When we get a thorn in our foot, the irritation, itching, redness and swelling in the area is a result of inflammation. Inflammation increases the blood supply to the area and makes the blood vessels leaky so that antibodies, blood clotting chemicals, and white blood cells can rapidly move in. The pain and itching we feel is to alert us to the thorn so that we will stop walking on it and try to get it out.

We would not last long without our immune system doing its job through inflammation, but sometimes our immune system does things that appear to have no point and seem to cause more harm than good.

The reality is, a significant percentage of the chronic medical conditions we suffer from fall under the category of chronic inflammation of unknown cause or, put another way, unknown purpose. What is our immune system thinking?

A variety of devastating autoimmune diseases such as rheumatoid arthritis and lupus certainly fit into the category of chronic inflammation with unknown purpose, but so does some neuro psychiatric and neuro degenerative diseases (such as muscular sclerosis) and of course, allergy.

What But Not Why

In medicine we are pretty good at answering the “what” questions, such as: “What chemical in the skin causes the itching and swelling when you break our in hives?” Or, “What white blood cells cause an asthma attack?”  In fact, I have many big textbooks with pages of explanations and diagrams showing how our immune system reacts with harmless things like breakfast or the family dog to cause allergy misery. TEXT HERE (1)
But to many, myself included, the more pressing question is “why?”.  Why hives?   Why asthma?  Why lupus?  Our sophisticated, highly developed immune system reacts, at times violently, to things that we eat, breathe or touch.  Things that are, to the best of our knowledge, harmless.

A simple answer to these  “why?”questions about the elusive and baffling world of chronic inflammatory disease would be to say that it is a mistake.

A very big mistake.

Millions of dollars spent on medications and doctor visits, time lost from school, work, and play, and even lives lost because of an error?

What Went Wrong and Who is To Blame?

We don’t have clear answers but we do have a large body of emerging data from research that presents some intriguing clues. In the next post (here) I will discuss a few of the current theories and models that are being proposed  that will hopefully help us to unlock the mystery of “why?”.

Brian Millhollon, MD


Pokemon Allergy

It is not every day that a physician from a small town like Ahwatukee gets to discover a new disease.  But this is just such a day and I would like to take this opportunity to announce the first reported case of Pokemon Allergy ©.

The discovery began when a young man came to our allergy clinic complaining of itching and rash of the lower legs.  The rash was not severe but the itching was quite annoying and he found himself scratching his lower legs so much that the thin skin above the shins was raw and bleeding.

My first thought was a contact allergy and so I questioned. “Have you been exposed to any new products?   Sun screens, lotions, soaps, chemicals?”

He had not.

“How about something where you work?”

He worked in an office, sitting most of the day at a desk entering data in a computer and nothing in that environment had changed recently.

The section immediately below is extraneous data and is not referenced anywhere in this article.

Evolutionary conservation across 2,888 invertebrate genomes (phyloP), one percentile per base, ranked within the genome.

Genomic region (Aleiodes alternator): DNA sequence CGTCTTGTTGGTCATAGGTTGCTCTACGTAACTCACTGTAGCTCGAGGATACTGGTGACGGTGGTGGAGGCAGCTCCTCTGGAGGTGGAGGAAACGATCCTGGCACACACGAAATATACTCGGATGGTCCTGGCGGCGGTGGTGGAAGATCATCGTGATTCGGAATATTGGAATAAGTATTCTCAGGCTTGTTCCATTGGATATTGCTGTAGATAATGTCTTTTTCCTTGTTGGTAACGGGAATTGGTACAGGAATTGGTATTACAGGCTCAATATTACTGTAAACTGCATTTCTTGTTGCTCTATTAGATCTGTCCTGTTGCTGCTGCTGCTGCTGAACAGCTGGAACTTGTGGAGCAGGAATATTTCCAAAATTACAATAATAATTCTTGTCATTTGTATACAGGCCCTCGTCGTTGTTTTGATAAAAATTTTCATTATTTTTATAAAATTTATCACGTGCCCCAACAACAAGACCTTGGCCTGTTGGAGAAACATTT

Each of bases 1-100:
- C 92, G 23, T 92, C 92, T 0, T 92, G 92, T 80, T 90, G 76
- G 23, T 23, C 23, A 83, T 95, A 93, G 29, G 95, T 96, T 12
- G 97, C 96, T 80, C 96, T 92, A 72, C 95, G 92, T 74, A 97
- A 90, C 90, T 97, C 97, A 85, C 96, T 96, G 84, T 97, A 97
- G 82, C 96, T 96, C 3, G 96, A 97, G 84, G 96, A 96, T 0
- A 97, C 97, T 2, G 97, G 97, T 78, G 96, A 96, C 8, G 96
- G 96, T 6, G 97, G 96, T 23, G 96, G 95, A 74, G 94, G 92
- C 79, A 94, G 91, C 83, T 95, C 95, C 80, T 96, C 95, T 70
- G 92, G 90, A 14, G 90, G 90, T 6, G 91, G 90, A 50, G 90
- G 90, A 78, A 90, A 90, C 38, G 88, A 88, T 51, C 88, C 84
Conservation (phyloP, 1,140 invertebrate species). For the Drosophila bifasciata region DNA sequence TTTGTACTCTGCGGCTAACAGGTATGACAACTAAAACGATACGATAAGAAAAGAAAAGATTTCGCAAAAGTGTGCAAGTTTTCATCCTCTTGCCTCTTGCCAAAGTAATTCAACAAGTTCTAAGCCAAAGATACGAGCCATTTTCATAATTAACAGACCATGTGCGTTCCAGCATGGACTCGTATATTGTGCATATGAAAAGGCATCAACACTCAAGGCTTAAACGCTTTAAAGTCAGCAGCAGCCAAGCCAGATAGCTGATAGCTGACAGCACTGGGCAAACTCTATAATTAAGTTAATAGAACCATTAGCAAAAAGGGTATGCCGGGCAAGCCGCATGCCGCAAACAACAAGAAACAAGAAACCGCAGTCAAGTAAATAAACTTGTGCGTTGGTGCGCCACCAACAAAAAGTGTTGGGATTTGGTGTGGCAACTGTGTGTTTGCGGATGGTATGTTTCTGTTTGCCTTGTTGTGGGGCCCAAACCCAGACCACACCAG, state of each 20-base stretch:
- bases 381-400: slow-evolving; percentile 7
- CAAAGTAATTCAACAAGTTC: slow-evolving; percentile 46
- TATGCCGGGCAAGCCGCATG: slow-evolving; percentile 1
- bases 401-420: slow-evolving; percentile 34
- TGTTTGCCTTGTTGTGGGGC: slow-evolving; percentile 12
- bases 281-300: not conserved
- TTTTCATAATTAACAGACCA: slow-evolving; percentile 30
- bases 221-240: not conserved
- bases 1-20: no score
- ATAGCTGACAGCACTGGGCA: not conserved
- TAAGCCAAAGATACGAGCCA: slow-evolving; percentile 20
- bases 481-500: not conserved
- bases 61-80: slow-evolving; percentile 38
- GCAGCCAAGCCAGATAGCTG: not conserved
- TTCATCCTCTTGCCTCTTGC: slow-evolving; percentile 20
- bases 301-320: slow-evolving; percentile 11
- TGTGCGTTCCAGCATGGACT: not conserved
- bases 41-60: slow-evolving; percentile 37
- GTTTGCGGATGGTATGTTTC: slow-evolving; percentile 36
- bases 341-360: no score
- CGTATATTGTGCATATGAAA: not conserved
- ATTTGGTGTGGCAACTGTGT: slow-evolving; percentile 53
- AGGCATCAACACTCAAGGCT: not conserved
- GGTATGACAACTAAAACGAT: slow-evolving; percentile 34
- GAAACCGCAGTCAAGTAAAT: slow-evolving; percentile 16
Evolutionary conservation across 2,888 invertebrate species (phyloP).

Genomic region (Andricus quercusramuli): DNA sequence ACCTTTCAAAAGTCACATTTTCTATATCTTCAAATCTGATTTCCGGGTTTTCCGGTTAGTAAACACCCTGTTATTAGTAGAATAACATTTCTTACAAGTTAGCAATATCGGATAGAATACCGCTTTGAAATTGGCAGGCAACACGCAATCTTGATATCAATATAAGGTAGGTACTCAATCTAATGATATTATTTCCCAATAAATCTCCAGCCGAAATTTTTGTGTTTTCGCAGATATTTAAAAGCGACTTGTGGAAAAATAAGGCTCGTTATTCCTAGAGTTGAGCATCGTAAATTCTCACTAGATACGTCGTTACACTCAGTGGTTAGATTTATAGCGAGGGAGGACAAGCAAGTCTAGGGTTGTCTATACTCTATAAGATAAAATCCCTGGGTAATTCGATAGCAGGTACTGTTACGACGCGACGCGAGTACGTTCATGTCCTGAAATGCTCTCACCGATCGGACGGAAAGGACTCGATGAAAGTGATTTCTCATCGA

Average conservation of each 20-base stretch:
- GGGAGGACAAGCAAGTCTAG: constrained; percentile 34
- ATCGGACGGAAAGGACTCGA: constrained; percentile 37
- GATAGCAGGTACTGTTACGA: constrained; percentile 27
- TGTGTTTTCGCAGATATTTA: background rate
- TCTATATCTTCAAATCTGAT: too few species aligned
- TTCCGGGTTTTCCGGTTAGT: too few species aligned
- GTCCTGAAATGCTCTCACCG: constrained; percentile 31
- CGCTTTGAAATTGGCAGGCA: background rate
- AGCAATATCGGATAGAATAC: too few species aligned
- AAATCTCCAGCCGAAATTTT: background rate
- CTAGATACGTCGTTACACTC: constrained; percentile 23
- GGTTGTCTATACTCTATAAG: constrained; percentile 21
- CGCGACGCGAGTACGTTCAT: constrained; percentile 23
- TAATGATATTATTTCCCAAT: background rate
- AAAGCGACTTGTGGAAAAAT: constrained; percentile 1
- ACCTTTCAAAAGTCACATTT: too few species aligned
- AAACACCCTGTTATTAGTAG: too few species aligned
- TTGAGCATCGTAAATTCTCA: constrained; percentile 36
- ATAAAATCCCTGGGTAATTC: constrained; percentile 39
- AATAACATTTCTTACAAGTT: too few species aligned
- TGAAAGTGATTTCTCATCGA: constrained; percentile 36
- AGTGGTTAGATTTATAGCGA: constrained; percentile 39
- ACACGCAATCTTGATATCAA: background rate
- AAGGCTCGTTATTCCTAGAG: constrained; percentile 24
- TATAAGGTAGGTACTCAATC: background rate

“Do you have any new hobbies or participate in sports?”

Like a lot of young adults, his primary hobby (and sport for that matter) was playing computer games.  He was good at it and spent a great deal of his free time indoors on the computer. That environment had not changed either.

That’s when a chance comment about his gaming activities caught my attention.

“I have started playing a new game.  It’s called Pokemon Go.”

“Actually it’s not new.  My brothers and I used to play it all the time as kids. Back then our parents would drive us all over town to buy packs of cards that had pictures of these mythical, cartoon-like characters called Pokemon. The point was to collect all the characters, but some were rare and took a long time and a lot of work (and gas) to collect.

Pokemon Desert Foothills park ahwatukee

Pokemon Hunting Desert Foothills Park Ahwatukee

Now the game is played with a smart phone and the characters are virtually located all over the place –  parks, parking lots,  stores, on the side of the road; even in people’s houses. The most popular place to find them is in community parks.   I would go out to Desert Foothills Park to hunt for Pokemon at 11:00 at night and see hundreds of kids and adults walking around the park, staring at their phones like zombies.”

“Wait. You said walking around in the grass at night for hours.  Did the rash start before or after you started playing Pokemon Go?”

“About the same time.”  He said.  “Could it be related?  How?”

“Well, Bermuda grass causes a lot of allergy problems.

Bermuda Grass flower

Bermuda Grass flower

It is the most common grass grown in Arizona in the summer and likes to release pollen from it’s whirlybird-like pollen stalks during the cooler temperatures at night and early morning.  Although most people who are allergic to the grass will have respiratory symptoms such as sneezing, itchy, watery eyes, nasal congestion and even asthma, high levels of skin exposure  – which could occur when walking in the grass in shorts and sandals – can also cause a contact allergy with itching and rash.  I think this may be it”